People like Dan are saints not because they were perfect, but because they offer an example of how to live lives of grace and truth. Mother Teresa was heard to complain sometimes; Martin Luther King Jr. was rumoured to have had affairs; Peter denied Christ three times; and Oscar Romero awakened late in his life to the realities of corruption and poverty in El Salvador. But their lives were examples of God’s presence—Mother Teresa’s unselfish service to the untouchables of India, Martin Luther King Jr.’s uncompromising stand for racial justice; Peter’s confession to Christ and work in establishing the church; Oscar Romero’s refusal to back down on demands for justice for the poor, knowing it put his life at risk.

Because we don’t know if we could do the same, we admire the saints who gave their lives in the cause—MLK, killed by an assassin, Oscar Romero, shot as he celebrated Communion, Thomas Cranmer, burned at the stake for the daring idea of reformation of the English Church. But most of our saints were not called to that extremity—Francis and Clare died peacefully,, in their beds; so did Dag Hammarskj√∂ld and George Fox, and Karl Barth.

Their sainthood, my friends, is not about how they died, but how they lived. And that is the example they set for us—that is why they are role models, why we love, admire, and respect them.

All of us have saints in our lives, whether we know them personally or not, whether they are still among the living or have gone on before us. We have learned from them, they continue to teach us. They have been our support and have encouraged us, if only by example.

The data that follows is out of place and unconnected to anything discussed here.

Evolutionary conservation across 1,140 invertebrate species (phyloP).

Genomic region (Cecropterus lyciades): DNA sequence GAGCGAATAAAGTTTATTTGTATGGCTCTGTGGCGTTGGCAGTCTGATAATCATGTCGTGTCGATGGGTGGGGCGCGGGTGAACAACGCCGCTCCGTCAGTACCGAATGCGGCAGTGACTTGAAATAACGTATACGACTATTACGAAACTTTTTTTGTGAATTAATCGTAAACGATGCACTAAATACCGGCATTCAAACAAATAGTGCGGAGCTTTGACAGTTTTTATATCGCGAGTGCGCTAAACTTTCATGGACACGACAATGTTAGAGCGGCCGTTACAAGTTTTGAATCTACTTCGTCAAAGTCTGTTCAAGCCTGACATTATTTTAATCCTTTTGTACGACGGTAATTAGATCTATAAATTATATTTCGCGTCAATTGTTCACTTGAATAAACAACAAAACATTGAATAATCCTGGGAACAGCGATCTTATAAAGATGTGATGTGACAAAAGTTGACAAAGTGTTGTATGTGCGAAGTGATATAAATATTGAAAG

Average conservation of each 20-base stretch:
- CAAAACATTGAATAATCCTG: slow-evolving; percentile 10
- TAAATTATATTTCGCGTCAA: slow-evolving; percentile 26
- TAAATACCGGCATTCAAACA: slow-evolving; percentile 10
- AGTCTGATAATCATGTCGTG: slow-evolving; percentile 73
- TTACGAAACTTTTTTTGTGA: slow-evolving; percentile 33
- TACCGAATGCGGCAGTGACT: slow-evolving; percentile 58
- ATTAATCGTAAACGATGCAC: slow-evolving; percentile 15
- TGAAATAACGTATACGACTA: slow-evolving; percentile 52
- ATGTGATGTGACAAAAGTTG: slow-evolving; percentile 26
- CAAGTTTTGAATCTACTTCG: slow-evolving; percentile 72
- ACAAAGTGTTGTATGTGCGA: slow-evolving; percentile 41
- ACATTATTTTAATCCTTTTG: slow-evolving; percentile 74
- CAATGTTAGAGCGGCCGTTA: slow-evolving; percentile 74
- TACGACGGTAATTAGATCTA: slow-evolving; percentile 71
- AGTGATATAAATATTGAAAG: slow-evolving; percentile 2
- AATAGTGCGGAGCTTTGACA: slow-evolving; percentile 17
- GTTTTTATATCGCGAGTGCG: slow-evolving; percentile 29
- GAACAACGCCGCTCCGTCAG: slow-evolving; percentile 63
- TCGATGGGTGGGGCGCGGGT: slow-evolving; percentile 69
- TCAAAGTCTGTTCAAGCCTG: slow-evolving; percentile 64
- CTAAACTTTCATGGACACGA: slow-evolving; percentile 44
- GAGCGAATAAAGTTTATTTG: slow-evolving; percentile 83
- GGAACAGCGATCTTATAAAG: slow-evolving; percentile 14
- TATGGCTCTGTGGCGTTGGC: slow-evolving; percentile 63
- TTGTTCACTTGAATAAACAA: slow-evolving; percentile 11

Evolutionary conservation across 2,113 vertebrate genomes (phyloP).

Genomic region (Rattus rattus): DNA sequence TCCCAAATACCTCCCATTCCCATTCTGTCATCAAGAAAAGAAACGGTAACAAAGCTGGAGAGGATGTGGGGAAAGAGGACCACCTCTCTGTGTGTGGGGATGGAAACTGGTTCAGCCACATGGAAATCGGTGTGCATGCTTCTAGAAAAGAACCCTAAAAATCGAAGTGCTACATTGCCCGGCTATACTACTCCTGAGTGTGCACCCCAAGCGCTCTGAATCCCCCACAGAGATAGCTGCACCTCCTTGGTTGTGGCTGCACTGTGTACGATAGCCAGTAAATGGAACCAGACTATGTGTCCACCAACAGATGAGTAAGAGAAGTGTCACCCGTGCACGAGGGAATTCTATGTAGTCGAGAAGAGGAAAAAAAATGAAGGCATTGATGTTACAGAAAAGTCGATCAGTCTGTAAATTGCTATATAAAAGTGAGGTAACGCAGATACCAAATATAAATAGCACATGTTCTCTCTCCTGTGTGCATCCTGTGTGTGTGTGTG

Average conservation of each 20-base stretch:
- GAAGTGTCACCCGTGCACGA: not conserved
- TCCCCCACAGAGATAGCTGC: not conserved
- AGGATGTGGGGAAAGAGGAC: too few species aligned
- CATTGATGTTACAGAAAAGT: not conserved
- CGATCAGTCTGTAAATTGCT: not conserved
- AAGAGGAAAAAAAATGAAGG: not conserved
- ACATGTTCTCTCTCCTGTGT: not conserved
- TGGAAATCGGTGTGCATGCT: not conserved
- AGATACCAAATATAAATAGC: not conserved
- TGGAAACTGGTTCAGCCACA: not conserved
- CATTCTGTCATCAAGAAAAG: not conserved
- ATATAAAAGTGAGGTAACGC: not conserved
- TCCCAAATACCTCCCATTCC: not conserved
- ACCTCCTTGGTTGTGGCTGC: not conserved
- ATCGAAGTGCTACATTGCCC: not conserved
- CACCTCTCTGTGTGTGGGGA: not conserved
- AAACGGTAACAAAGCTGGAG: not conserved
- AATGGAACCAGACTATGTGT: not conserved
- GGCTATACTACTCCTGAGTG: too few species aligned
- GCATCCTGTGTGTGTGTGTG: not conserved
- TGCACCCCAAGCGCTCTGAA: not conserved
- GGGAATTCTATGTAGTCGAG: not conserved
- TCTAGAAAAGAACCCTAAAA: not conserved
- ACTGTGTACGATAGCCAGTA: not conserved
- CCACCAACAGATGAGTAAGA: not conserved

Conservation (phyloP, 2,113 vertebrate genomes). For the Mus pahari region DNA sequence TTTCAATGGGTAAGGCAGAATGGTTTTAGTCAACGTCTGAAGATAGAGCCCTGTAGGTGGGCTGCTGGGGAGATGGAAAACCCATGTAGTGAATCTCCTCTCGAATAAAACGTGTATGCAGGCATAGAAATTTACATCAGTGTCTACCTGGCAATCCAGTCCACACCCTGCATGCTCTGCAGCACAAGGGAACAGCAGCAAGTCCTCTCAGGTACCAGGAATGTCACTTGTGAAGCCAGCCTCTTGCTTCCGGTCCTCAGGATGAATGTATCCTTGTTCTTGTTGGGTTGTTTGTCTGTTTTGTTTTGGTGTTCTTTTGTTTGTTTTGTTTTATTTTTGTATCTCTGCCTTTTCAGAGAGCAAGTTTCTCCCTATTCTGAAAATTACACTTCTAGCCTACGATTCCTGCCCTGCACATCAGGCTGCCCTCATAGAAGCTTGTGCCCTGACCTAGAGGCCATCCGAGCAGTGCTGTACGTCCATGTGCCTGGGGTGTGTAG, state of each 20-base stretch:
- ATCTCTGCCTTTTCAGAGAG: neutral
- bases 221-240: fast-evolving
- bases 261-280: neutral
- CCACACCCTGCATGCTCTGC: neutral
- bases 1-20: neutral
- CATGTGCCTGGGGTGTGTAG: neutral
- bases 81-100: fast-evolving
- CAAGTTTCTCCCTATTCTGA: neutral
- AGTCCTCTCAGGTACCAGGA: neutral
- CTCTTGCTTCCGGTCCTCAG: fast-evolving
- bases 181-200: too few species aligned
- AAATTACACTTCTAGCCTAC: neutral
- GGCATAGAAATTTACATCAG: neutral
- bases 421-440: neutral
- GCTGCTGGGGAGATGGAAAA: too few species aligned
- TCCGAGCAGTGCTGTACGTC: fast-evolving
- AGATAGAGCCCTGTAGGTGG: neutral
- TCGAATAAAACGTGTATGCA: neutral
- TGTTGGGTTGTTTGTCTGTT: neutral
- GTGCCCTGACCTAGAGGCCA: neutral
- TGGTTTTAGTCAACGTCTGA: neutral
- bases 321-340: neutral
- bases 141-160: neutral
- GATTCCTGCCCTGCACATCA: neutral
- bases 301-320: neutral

As we remember our saints today, it is a good time to rededicate ourselves to following their examples, to living lives like theirs, as far as we can; and to honouring them by continuing to work for what they worked for, what they knew to be true.

As I light this candle of memory, I invite you to speak aloud or in your heart, your saints, known to the world or only to you—those who are your examples, your role models, your guides.

(light candle and silence)

Holy One, as we have lit this candle to remind us of the ones we honour, rekindle in us the flame of devotion to those principles and those causes that our saints upheld. Give us grace to follow in their footsteps, that we may be a beacon to those who follow us. Amen.